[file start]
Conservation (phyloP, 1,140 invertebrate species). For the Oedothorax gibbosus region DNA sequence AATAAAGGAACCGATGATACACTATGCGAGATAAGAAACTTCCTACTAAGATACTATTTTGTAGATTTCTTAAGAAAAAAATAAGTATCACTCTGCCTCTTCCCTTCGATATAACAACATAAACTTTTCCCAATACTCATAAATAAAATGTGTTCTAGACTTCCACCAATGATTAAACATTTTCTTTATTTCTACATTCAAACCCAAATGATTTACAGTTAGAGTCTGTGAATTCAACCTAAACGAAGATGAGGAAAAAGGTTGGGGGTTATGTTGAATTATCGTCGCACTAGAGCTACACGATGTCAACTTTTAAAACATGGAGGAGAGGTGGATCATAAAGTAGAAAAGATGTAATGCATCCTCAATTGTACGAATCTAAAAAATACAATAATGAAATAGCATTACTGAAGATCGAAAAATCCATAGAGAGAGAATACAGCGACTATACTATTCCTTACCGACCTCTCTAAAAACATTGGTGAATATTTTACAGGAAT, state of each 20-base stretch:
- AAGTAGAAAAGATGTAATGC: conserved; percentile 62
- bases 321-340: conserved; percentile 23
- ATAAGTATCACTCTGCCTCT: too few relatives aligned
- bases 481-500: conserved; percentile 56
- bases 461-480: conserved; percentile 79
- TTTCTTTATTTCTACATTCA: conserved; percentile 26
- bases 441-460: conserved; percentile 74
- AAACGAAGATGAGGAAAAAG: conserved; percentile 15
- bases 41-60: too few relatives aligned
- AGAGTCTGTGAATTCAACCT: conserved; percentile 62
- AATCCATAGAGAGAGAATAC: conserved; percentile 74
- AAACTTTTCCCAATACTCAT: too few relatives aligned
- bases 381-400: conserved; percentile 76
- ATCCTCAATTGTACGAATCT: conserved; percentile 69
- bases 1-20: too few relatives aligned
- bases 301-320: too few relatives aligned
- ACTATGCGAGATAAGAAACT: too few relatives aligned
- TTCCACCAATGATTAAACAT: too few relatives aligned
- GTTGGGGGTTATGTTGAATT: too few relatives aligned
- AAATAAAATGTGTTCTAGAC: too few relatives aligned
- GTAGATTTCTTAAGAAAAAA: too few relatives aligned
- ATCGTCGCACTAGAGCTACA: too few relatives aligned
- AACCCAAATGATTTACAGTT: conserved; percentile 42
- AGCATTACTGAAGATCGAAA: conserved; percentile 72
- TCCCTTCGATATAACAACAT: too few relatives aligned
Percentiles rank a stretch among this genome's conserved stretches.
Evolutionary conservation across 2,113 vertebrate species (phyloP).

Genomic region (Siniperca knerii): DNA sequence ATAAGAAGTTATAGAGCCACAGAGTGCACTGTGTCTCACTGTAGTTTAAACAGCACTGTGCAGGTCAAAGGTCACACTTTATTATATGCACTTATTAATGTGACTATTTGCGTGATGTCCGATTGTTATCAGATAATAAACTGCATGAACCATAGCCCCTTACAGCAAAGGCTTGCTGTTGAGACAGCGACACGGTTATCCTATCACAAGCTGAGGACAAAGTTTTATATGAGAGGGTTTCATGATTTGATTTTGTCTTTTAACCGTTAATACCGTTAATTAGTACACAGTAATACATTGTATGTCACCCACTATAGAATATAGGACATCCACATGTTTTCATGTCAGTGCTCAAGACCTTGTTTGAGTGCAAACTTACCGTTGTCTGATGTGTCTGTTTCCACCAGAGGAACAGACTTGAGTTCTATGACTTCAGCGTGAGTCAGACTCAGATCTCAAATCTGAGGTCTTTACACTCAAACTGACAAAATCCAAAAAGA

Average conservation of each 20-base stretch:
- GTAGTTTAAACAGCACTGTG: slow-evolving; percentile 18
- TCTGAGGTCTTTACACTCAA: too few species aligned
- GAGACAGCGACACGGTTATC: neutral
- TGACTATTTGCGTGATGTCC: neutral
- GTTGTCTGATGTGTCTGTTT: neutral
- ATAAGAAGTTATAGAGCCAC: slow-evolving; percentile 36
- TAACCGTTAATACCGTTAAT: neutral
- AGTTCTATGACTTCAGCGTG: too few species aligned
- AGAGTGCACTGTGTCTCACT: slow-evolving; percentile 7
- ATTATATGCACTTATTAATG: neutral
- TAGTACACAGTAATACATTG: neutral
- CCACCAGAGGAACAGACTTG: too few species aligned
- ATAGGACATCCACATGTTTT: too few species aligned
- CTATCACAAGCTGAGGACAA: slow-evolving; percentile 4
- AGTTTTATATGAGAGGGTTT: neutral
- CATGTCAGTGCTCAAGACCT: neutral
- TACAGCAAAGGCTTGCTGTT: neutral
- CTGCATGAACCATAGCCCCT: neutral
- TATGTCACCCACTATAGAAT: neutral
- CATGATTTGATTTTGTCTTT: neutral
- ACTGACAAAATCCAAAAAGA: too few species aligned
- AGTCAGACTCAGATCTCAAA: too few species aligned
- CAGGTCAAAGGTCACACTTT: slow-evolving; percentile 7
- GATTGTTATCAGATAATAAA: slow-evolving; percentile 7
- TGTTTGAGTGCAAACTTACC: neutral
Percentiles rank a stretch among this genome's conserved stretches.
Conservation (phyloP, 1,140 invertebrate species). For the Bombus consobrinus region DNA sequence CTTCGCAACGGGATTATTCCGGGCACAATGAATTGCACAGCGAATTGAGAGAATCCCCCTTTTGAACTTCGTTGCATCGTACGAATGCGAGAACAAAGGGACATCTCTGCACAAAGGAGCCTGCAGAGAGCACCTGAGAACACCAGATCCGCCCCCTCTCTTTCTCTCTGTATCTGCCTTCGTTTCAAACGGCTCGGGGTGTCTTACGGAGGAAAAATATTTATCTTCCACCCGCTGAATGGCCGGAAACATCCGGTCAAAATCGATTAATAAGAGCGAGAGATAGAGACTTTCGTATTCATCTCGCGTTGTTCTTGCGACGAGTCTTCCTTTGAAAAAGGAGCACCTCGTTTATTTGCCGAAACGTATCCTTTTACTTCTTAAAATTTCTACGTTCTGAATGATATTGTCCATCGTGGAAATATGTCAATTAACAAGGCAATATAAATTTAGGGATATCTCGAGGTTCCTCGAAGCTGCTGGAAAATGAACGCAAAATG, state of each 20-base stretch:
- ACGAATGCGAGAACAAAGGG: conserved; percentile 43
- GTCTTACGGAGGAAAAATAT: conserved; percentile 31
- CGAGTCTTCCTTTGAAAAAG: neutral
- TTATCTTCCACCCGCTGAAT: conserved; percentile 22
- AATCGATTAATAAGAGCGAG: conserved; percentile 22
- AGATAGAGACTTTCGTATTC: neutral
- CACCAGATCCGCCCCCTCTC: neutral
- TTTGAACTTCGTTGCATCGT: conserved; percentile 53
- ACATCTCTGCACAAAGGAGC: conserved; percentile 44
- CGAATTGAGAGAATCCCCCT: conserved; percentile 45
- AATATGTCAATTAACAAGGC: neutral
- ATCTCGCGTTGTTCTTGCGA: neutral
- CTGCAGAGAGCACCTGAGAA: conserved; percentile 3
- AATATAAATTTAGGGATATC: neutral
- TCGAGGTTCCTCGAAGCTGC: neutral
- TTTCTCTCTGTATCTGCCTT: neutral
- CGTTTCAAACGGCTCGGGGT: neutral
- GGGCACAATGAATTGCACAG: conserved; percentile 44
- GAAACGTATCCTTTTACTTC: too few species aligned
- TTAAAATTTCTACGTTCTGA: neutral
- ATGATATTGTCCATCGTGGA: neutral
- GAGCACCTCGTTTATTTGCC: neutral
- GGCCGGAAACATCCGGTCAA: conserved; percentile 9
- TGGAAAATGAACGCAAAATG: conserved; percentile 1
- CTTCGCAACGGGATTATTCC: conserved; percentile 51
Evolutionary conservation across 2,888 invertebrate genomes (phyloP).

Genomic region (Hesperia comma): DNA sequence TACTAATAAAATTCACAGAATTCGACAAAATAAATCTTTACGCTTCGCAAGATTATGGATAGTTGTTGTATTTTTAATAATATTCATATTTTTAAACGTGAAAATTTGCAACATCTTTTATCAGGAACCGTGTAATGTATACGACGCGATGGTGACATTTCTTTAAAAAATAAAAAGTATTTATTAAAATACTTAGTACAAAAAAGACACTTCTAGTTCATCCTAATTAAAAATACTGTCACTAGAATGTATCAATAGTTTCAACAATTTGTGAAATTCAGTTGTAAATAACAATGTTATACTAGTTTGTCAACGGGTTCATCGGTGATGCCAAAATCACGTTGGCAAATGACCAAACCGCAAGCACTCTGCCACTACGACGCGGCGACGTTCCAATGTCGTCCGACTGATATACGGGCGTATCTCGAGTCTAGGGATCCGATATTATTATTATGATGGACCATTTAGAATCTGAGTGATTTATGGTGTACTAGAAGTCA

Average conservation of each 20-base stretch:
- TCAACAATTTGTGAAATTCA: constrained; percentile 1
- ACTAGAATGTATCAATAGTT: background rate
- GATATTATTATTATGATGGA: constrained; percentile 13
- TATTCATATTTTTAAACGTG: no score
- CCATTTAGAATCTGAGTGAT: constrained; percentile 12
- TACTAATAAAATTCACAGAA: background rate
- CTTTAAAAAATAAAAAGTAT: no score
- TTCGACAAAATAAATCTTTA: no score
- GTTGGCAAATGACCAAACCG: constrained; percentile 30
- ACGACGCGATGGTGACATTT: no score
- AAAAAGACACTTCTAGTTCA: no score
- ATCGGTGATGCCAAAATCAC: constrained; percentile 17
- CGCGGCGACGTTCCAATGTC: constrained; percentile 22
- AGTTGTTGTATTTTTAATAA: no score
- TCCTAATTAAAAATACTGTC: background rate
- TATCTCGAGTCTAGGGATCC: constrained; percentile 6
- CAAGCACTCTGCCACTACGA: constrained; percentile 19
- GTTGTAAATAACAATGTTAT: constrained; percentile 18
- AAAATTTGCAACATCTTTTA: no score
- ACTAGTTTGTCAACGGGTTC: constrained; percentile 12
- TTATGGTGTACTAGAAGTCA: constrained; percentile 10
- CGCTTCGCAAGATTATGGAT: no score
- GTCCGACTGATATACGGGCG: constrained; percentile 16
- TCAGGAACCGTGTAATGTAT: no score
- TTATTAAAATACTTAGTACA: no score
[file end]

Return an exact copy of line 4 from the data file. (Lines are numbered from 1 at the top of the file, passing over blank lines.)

- ATAAGTATCACTCTGCCTCT: too few relatives aligned